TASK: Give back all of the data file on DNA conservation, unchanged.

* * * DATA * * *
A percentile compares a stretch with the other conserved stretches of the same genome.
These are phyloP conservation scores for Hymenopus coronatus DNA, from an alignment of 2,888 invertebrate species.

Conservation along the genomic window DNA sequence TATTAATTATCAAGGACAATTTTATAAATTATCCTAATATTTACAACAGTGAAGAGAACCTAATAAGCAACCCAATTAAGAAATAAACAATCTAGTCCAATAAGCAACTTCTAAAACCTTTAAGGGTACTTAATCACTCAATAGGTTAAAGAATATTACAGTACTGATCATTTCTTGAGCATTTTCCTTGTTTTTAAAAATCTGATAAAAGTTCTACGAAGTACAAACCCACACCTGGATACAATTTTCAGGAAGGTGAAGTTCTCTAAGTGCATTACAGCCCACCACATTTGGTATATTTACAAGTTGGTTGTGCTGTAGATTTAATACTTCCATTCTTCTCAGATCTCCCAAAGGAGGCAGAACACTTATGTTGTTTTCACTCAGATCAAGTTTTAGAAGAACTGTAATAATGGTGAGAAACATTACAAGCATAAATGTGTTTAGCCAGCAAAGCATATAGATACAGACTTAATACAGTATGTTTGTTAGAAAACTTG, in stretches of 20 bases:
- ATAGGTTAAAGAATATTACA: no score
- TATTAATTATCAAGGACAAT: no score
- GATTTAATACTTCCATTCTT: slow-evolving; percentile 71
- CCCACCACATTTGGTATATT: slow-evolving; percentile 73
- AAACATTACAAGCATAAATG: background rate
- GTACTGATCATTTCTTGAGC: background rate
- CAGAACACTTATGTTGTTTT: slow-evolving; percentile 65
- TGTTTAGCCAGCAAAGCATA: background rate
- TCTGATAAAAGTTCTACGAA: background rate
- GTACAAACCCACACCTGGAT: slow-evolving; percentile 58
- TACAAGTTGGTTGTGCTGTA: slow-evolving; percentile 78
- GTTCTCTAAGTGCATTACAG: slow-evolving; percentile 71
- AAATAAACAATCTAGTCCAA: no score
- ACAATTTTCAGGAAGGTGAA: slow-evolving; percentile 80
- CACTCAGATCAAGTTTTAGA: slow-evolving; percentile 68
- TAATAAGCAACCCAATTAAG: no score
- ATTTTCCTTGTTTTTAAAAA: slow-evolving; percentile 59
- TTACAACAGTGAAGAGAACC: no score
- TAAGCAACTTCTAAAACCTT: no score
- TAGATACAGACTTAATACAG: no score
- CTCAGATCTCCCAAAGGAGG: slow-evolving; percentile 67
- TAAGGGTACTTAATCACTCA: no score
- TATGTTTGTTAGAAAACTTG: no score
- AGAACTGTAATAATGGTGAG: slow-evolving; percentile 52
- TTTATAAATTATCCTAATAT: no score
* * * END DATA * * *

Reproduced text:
A percentile compares a stretch with the other conserved stretches of the same genome.
These are phyloP conservation scores for Hymenopus coronatus DNA, from an alignment of 2,888 invertebrate species.

Conservation along the genomic window DNA sequence TATTAATTATCAAGGACAATTTTATAAATTATCCTAATATTTACAACAGTGAAGAGAACCTAATAAGCAACCCAATTAAGAAATAAACAATCTAGTCCAATAAGCAACTTCTAAAACCTTTAAGGGTACTTAATCACTCAATAGGTTAAAGAATATTACAGTACTGATCATTTCTTGAGCATTTTCCTTGTTTTTAAAAATCTGATAAAAGTTCTACGAAGTACAAACCCACACCTGGATACAATTTTCAGGAAGGTGAAGTTCTCTAAGTGCATTACAGCCCACCACATTTGGTATATTTACAAGTTGGTTGTGCTGTAGATTTAATACTTCCATTCTTCTCAGATCTCCCAAAGGAGGCAGAACACTTATGTTGTTTTCACTCAGATCAAGTTTTAGAAGAACTGTAATAATGGTGAGAAACATTACAAGCATAAATGTGTTTAGCCAGCAAAGCATATAGATACAGACTTAATACAGTATGTTTGTTAGAAAACTTG, in stretches of 20 bases:
- ATAGGTTAAAGAATATTACA: no score
- TATTAATTATCAAGGACAAT: no score
- GATTTAATACTTCCATTCTT: slow-evolving; percentile 71
- CCCACCACATTTGGTATATT: slow-evolving; percentile 73
- AAACATTACAAGCATAAATG: background rate
- GTACTGATCATTTCTTGAGC: background rate
- CAGAACACTTATGTTGTTTT: slow-evolving; percentile 65
- TGTTTAGCCAGCAAAGCATA: background rate
- TCTGATAAAAGTTCTACGAA: background rate
- GTACAAACCCACACCTGGAT: slow-evolving; percentile 58
- TACAAGTTGGTTGTGCTGTA: slow-evolving; percentile 78
- GTTCTCTAAGTGCATTACAG: slow-evolving; percentile 71
- AAATAAACAATCTAGTCCAA: no score
- ACAATTTTCAGGAAGGTGAA: slow-evolving; percentile 80
- CACTCAGATCAAGTTTTAGA: slow-evolving; percentile 68
- TAATAAGCAACCCAATTAAG: no score
- ATTTTCCTTGTTTTTAAAAA: slow-evolving; percentile 59
- TTACAACAGTGAAGAGAACC: no score
- TAAGCAACTTCTAAAACCTT: no score
- TAGATACAGACTTAATACAG: no score
- CTCAGATCTCCCAAAGGAGG: slow-evolving; percentile 67
- TAAGGGTACTTAATCACTCA: no score
- TATGTTTGTTAGAAAACTTG: no score
- AGAACTGTAATAATGGTGAG: slow-evolving; percentile 52
- TTTATAAATTATCCTAATAT: no score